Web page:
Retail visual merchandising managers are in the business of seduction. They manage the teams responsible for designing and fabricating the in-store displays in retail outlets, intended to attract customers into the store to buy the goods. Visual merchandising managers oversee window displays, point-of-sale features and the overall layout of the products in the store. They also recruit and train merchandising staff. Salary levels for the role are comparable with those of other retail management positions.
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For the purposes of its survey of national employment carried out in May 2010, the U.S. Bureau of Labor Statistics classified visual merchandising managers alongside their fellow first-line supervisors of retail sales workers, such as those overseeing budgets and purchasing. The bureau reported that the mean annual salary across the category was £25,928; this is equivalent to an hourly rate of £12.40. Individuals among the top 10 per cent of earners received salaries in excess of £39,585, while their counterparts in the bottom 10 per cent earned mean yearly wages of less than £14,553.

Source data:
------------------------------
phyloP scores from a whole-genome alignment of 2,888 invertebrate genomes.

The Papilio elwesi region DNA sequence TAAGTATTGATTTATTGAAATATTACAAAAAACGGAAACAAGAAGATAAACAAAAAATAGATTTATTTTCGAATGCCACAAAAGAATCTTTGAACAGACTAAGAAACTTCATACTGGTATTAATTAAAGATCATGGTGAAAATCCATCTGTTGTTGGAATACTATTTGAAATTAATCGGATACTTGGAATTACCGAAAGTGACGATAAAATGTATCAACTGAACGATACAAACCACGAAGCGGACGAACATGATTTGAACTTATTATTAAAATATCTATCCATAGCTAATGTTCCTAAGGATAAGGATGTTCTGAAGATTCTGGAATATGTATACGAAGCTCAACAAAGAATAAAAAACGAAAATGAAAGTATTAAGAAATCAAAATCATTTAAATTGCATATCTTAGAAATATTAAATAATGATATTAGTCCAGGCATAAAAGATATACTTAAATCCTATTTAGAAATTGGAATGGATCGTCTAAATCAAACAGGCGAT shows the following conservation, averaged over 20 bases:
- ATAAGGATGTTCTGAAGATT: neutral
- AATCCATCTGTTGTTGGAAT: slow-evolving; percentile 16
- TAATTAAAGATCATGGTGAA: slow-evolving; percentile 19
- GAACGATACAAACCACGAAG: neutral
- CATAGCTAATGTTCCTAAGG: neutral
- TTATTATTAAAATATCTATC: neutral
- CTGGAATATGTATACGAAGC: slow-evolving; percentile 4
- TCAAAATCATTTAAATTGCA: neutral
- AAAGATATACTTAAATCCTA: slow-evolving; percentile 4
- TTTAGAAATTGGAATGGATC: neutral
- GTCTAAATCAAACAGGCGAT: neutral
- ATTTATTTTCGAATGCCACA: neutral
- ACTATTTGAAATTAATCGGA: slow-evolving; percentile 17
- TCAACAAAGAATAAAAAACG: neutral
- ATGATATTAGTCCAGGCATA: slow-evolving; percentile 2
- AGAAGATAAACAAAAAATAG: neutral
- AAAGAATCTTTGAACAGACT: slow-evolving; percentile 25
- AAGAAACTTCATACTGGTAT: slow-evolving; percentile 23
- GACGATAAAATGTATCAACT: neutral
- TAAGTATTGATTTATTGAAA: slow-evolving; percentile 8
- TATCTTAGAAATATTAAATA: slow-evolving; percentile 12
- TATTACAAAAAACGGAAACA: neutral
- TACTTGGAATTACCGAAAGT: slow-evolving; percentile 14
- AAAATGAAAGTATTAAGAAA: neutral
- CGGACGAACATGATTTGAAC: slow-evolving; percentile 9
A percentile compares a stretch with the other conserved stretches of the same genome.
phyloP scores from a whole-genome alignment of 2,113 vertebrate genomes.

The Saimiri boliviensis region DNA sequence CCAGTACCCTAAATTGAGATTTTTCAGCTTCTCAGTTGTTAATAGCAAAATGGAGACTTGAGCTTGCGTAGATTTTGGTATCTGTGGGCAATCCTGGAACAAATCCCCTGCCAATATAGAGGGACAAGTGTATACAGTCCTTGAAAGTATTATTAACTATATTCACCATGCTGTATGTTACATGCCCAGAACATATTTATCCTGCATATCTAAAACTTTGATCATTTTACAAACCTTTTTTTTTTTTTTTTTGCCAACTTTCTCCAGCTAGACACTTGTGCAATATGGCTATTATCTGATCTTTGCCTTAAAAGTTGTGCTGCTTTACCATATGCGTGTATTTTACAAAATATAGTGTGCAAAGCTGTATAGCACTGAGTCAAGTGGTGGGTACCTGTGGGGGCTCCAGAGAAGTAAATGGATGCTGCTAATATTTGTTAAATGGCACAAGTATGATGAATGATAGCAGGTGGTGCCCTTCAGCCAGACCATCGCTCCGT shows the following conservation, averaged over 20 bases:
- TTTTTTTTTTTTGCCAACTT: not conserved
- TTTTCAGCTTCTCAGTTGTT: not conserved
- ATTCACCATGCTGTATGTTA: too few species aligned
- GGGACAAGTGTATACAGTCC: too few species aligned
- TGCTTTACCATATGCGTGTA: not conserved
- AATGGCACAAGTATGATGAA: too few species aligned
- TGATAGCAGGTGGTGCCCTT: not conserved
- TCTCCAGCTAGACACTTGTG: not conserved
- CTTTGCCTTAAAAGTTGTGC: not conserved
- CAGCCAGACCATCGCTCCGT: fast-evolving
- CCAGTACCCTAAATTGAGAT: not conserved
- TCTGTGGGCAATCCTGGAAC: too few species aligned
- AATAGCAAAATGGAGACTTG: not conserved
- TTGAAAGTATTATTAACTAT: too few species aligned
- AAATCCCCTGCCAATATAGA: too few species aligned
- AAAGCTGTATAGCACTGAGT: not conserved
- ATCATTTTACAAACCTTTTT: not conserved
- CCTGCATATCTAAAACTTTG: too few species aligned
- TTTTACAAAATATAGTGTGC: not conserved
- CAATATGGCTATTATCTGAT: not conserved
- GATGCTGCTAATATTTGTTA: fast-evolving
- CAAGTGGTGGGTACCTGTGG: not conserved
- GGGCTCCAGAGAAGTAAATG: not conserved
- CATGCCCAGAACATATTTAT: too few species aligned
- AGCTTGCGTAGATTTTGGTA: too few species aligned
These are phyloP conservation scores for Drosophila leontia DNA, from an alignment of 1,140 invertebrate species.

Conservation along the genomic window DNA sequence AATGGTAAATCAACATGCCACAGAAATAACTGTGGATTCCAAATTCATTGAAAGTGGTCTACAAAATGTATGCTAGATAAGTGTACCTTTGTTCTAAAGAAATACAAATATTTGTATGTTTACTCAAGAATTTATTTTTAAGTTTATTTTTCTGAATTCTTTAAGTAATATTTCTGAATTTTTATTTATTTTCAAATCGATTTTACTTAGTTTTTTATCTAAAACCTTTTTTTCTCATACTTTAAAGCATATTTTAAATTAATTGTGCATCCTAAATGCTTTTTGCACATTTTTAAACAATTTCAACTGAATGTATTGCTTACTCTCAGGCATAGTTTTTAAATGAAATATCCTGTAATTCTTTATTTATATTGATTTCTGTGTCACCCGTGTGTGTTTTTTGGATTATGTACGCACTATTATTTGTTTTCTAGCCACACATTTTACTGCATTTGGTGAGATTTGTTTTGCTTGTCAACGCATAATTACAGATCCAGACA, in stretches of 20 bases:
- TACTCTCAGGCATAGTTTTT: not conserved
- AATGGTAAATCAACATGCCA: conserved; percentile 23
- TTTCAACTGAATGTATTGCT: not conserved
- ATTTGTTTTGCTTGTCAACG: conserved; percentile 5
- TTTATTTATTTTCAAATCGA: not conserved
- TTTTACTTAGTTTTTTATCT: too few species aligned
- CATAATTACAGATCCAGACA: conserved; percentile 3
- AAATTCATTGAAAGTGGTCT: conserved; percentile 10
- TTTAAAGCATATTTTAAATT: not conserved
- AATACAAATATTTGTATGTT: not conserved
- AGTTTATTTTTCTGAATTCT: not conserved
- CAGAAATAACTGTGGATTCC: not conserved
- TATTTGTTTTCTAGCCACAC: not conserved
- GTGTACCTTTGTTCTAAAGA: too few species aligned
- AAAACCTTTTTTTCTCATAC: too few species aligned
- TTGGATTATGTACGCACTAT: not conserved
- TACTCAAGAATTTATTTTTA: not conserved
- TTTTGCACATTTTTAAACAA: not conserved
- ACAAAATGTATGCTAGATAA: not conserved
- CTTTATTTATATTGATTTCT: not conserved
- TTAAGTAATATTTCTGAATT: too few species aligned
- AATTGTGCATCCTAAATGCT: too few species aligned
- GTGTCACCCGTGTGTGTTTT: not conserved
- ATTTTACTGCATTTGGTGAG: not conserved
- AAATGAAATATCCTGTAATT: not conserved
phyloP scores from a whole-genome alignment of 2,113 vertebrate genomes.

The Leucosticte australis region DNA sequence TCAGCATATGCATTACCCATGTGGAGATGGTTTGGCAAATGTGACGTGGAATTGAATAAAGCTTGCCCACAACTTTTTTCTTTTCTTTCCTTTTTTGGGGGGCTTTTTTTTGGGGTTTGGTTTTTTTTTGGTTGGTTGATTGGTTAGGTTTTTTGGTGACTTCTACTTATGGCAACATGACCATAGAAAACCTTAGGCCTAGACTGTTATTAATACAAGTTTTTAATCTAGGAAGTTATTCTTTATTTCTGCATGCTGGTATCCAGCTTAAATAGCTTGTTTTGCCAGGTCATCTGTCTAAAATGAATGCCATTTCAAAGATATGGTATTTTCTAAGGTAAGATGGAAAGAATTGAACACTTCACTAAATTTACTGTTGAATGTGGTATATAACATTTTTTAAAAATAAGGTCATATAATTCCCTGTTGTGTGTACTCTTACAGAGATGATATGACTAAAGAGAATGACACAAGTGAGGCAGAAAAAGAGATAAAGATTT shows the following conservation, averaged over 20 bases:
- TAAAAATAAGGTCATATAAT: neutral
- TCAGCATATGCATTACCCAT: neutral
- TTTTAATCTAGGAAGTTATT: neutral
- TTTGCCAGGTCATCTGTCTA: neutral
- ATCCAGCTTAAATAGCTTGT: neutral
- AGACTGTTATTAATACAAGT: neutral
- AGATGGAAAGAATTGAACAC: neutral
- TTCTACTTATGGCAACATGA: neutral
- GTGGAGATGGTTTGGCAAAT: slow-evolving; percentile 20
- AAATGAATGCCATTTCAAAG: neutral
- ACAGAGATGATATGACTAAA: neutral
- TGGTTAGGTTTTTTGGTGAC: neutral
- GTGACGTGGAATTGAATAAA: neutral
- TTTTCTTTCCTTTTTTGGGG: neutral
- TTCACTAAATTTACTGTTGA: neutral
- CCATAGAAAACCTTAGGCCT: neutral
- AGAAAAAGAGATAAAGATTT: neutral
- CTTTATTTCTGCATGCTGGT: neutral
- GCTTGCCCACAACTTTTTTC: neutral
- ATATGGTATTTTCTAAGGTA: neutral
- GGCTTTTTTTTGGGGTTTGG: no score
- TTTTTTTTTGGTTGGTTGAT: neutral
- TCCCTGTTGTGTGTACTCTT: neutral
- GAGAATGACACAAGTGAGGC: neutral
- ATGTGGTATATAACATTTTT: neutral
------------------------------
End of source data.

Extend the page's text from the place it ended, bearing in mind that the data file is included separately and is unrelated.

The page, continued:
Salary by Industry
The bureau also detailed how salary levels for first-line supervisors such as visual merchandising managers can vary depending on which retail environment they work in. Pay rates were comparable between managers who worked in clothing stores and grocery stores, with mean salaries of £26,052 and £25,434, respectively. Shoe stores reported a yearly mean wage of £24,316, slightly more than was offered by book, periodical and music stores, which claimed a mean salary of £23,244. Individuals employed by department stores earned a mean yearly wage of £21,547.
Salary by Location
The Bureau of Labor Statistics predicts that employment opportunities for supervisors of sales workers, including visual merchandising managers, will grow by around 5 per cent over the decade from 2008 to 2018. This is slower growth than what's expected for all occupations as a whole, which is expected to fall between 7 and 13 per cent over the same period. This comparatively slow growth will likely be due to the slow recovery of the retail sector from the economic downturn of 2009, as well as retail businesses giving ordinary sales staff more responsibility. As such, salary levels are likely to increase marginally, at best.
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